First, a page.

Eating around the clock is bad for the body. It messes with our insulin levels, skews how our hormones deploy, and just generally causes problems. That’s the main criticism of the eat-every-two-to-three-hours dietary method. Doing so means our bodies are constantly responding to consumption. They have no chance to chill out and digest what has been chewed up and swallowed.
The mind shares a lot of similarities with the body, and this too is one of them. We’re always eating. Consider information consumption during a typical day. We wake up, check our socials, flit through emails, listen to podcasts and read books, learn about things, watch videos, and read articles and news. When it comes to information, we spend more time consuming than we do digesting.
The result of always eating is the same in the mind as it is in the body. In fact, one of the reasons I think negative space is so important is that it allows us to digest what we’ve consumed. If every moment is milked, if every pocket of stillness is populated with some “profitable” or “meaningful” activity, then we never have the chance to break down and extract the nutrients from the information that is packed into our day. If our commute, if our cleaning time, if our meals are rammed with new inputs, we can’t work on the old.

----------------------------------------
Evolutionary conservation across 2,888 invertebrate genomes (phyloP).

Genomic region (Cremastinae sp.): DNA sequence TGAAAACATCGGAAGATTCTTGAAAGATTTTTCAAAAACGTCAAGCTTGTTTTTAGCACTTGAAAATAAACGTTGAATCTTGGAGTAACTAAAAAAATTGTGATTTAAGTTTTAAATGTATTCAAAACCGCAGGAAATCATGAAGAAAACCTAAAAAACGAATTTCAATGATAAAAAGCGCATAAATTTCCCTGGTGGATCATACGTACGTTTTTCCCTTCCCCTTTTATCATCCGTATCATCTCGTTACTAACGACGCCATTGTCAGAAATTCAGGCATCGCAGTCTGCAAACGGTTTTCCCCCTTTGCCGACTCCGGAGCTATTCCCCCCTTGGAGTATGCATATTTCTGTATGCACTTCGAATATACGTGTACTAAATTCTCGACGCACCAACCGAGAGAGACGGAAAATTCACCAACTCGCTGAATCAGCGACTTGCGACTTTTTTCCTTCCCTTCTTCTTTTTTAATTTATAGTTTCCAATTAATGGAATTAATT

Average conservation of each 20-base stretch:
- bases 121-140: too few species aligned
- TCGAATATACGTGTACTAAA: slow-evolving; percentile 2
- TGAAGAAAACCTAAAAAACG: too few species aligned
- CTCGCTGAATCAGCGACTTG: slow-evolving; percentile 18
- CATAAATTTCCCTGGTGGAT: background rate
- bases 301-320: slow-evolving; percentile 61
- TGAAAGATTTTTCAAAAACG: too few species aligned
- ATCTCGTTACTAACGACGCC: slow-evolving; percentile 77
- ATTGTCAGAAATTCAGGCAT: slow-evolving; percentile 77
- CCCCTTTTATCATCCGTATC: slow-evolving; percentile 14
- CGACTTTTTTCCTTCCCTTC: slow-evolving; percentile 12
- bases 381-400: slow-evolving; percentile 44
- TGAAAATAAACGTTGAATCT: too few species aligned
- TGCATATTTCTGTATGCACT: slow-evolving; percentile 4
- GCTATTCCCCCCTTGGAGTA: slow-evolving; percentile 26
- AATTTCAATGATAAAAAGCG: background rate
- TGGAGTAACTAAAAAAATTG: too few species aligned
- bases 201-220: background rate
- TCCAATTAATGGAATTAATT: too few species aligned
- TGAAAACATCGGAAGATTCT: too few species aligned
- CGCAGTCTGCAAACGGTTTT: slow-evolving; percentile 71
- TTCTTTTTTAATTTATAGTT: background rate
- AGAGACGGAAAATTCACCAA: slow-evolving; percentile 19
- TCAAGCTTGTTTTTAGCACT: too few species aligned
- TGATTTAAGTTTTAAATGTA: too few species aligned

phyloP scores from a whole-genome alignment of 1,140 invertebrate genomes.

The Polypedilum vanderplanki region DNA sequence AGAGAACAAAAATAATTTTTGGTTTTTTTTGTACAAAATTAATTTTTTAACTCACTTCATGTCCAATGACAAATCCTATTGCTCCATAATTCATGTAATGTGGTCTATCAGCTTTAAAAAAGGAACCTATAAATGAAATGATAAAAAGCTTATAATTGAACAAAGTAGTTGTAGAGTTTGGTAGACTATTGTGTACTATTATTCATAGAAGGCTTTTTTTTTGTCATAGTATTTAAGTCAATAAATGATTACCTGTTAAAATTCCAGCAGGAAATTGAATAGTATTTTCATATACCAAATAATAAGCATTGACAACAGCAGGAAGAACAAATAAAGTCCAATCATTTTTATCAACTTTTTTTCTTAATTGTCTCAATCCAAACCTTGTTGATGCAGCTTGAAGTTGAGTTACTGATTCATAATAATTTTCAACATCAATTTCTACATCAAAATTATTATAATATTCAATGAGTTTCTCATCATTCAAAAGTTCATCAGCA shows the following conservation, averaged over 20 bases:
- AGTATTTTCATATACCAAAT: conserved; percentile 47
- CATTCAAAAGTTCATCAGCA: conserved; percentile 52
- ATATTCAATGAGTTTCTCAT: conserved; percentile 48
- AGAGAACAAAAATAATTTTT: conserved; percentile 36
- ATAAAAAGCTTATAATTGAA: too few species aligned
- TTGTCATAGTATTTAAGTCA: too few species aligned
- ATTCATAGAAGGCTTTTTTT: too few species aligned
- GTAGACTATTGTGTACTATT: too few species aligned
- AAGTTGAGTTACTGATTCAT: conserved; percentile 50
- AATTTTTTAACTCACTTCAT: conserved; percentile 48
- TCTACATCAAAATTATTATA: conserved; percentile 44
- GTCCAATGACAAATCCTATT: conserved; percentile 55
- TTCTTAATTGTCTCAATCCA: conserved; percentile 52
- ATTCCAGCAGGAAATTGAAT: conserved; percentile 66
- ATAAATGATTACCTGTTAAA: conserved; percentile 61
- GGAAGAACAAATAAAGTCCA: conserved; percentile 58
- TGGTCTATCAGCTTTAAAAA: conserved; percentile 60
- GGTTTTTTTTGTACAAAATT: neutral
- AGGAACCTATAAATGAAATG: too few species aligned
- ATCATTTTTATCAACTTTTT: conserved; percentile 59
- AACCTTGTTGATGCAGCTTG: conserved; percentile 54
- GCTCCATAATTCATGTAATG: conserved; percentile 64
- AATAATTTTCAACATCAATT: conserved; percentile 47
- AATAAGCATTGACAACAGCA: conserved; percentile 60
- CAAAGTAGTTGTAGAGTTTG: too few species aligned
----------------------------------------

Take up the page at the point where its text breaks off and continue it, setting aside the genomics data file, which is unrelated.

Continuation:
Sure, there are some advantages to drip-feeding yourself information around the clock. You can stay current, in-the-know. But at what cost? If you’re always consuming, rarely digesting, how do you know what is signal and what is noise? If we’re always eating, how do sense patterns? How do we know what fills us up and what’s filler? We can’t. All inputs merge into one stream. They become a torrent in which we can’t distinguish one drop from the next.
So this is dietary advice for the mind. Just for a moment, just for an hour, stop eating. Give your mental faculties a chance to recuperate and act on all the foodstuff you’ve crammed in. Rework your day and life so that digestion is given just as much precedence as consumption.